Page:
One day I was at work and received a call from our head of security. Her name was Janet, and we had only met in passing a few times since she was relatively new to the hotel and only worked evenings. She had stopped in the bar a few times on her rounds, but otherwise she was pretty unknown to everyone. She apologized for bothering me at work, but asked if it was possible for me to come by her house that night. She needed someone to talk to and for some unknown reason chose me.

When I showed up, coffee in hand, she told me something that to this day still sends shivers down my spine. She had tried to commit suicide twice. The first time was a year prior, when she used her diabetic needles to attempt injecting oxygen into her blood stream. Obviously, she failed. The second time she slashed her wrists. She came very close to not making it, but managed to call 911 in time for them to help her. This was just two weeks prior to me showing up on her doorstep. I was in total, complete shock. We talked for hours, and she said that she was getting counseling, and they recommended that she talk to some of her peers about it as she didn't know many people in the city. Again, why she chose me was a mystery, but we became fast friends.

For the next two years, we had a blast. When I wasn't working in the bar, her and I would tear up the town on the weekends and hang out for coffee during the week. She joined our softball team and was completely accepted into our group, or more accurately, our family. With the exception of my one lifelong friend who lived out of province at the time, she became my closest friend.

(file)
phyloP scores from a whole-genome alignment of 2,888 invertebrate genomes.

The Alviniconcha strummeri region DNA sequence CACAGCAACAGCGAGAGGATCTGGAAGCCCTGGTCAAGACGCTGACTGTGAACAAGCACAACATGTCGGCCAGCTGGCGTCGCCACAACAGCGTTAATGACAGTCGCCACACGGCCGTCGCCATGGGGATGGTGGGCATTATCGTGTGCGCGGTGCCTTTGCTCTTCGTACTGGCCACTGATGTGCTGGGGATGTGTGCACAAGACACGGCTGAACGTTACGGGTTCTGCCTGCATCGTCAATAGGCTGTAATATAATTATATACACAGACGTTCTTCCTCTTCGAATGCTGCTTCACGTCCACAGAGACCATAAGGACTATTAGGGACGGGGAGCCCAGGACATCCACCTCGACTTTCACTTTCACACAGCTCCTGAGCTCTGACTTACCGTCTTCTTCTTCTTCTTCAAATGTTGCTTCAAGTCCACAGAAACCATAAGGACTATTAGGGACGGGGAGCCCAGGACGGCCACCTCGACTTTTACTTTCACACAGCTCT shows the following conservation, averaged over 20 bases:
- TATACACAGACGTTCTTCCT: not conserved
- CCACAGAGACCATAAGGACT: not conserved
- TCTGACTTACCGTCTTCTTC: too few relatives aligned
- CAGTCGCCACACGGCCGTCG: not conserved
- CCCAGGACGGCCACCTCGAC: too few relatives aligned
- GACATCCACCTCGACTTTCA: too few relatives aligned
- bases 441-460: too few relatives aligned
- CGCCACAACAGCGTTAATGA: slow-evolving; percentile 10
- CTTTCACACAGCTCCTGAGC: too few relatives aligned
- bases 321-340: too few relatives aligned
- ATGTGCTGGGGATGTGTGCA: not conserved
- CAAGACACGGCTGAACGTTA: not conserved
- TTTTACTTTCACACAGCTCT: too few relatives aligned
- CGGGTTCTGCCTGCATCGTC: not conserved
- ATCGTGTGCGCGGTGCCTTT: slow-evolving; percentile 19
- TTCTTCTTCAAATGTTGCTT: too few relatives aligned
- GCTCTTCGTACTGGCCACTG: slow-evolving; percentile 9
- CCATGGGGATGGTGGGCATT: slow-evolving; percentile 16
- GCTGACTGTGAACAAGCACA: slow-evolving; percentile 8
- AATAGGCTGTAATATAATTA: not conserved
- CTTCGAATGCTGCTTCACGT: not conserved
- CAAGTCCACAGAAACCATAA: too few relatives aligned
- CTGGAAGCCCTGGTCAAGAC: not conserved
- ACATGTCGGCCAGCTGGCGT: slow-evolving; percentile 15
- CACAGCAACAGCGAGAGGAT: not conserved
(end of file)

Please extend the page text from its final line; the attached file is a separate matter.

Then one morning, I got the call.

She broke tradition and left a suicide note. The words haunt me to this day. "I just can't stand the pain of living" was her only explanation. I still run that phrase over and over in my mind, trying to understand it. For two years we lived virtually the same life. We hung out with the same people, we went and did the same extraordinarily fun things, but the entire time she was absolutely miserable. I couldn't, didn't, and still don't understand it, but she was upset enough to premeditate her own death.

I saw the hole that was drilled into her car door two weeks prior. It was easy to accept her explanation that someone must have been trying to break in, though it never really rang true. When they told me she died in a garage, no one had to explain to me how she attached a hose to her exhaust system, ran it through the hole, and asphyxiated herself while in her car, I could already visualize it. I knew the exact moment of her death actually. I was calling her house frantically the night before and wasn't surprised that she didn't answer. I called her work, and they confirmed that she had called in sick. A few of us even went to her house, but she wasn't there. She was unreachable - no one knew where she was, but I was certain as to what she was doing. I dialed her number one last time, but hung up, knowing that there was no point - she had already done it. I hardly slept that night, just sat waiting for the call that would confirm what I had feared the entire time we were friends. When the phone rang at 6am the next day I knew who would be on the other line.